This is the sign that appears practically everywhere and when you choose to experience this country doing camping (sleeping overnight in a tent) and hiking in the parks (during the day), I assure you that you need to know what to do in case of encounters with bears.
First of all, bears in Canada go almost everywhere, including in cities.
Not so much in downtown Ottawa I would say, where it is certainly much more difficult, but in isolated towns in the middle of nowhere certainly they do.
Most campsites in Canada are purposedly very remote and wild, almost without facilities and services and deliberately located in parks and woods to give you a total camping experience in nature.
This is the place where it is easier to meet bears, but in fact they are also seen elsewhere as on the roads of parks and close to the woods.
Bears love berries and during the berry and flowering season (the Summer time) there are many more around.
The Canadian Government and the National Park Authority are very careful to safeguard the normal life of fauna and nature. Bears are therefore respected, protected and loved and efforts are aimed at teaching humans to live in peace with animals while respecting them.
You certainly must follow some guidelines and be cautious…For example never leave on a picnic table or in your tent food.
The food obviously attracts bears and I have also seen photos in which tourists went for a walk and left their food on a camping table and upon their return there was the bear in their seat.
First rule, it is illegal to feed bears or leave food for them and the Canada Park Authority says it is like sentencing them to certain death because human food kills wild animals.
Bears, unlike other animals, are also attracted by sweet smells like shampoo, shower gel and make up. The smell could attract bears which think you are ‘hiding’ some honey or sweets in your tent for example.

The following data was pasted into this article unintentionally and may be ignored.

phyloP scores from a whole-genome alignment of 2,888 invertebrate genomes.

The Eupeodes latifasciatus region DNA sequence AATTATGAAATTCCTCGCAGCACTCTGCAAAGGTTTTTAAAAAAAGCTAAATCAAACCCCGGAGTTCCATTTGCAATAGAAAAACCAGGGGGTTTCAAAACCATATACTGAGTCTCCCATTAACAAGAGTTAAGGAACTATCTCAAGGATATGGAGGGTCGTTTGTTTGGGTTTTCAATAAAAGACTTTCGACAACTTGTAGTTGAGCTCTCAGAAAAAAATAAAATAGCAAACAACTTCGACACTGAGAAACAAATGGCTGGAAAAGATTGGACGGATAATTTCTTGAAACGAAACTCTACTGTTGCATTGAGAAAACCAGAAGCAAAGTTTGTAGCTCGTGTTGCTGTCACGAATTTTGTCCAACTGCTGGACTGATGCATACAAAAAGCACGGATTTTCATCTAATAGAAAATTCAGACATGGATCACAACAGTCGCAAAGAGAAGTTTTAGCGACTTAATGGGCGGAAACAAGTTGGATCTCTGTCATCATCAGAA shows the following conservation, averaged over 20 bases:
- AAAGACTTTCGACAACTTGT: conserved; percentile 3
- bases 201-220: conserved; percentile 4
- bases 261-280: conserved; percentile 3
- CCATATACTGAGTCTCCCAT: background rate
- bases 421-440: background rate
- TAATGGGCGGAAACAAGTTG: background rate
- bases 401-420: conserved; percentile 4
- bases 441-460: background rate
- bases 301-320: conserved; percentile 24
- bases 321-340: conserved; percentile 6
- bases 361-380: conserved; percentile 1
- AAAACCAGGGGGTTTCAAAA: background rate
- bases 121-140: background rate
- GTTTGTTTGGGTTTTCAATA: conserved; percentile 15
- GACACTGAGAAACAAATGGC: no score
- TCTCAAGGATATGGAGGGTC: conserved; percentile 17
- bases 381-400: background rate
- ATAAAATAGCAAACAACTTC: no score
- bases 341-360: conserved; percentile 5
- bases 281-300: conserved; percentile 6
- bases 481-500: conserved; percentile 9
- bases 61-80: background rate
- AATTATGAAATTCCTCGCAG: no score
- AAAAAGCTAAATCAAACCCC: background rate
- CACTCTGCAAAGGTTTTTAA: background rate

In most parks you can find dedicated metal containers where to store food and toilet products with a smell during your stay at the campsites and they obviously recommend not to camp to close to such containers.
The National Park Authority does not recommend leaving such items in your car as bears could try to find the way to ‘open’ your car and damage it irreparably.
Spotting a bear in the parks is a unique experience; it is one of the most beautiful creatures of our woods.
Bears generally do not attack humans but they may do it if they feel threatened.
If for example we spot a mother with the little ones and we enter her space otherwise they are usually more scared than you are and they usually run away.
Bears are fast too and faster than humans and they can reach up to 45 km per hour and they can climb too.
To try to avoid meeting a bear it is recommended to always stay on very busy forest roads that develop out of the woods and to move in large groups.
It is best to avoid going out in the evening, at night and early in the morning, even at low altitudes.
If you are approached by a bear, the tip is always to walk away calmly, returning if you need to where you came from.
If possible, it is best to keep an eye on the bear's attitude as you walk away and try to avoid turning your back at it.
Hiking in Canada can be risky, watch out for bears.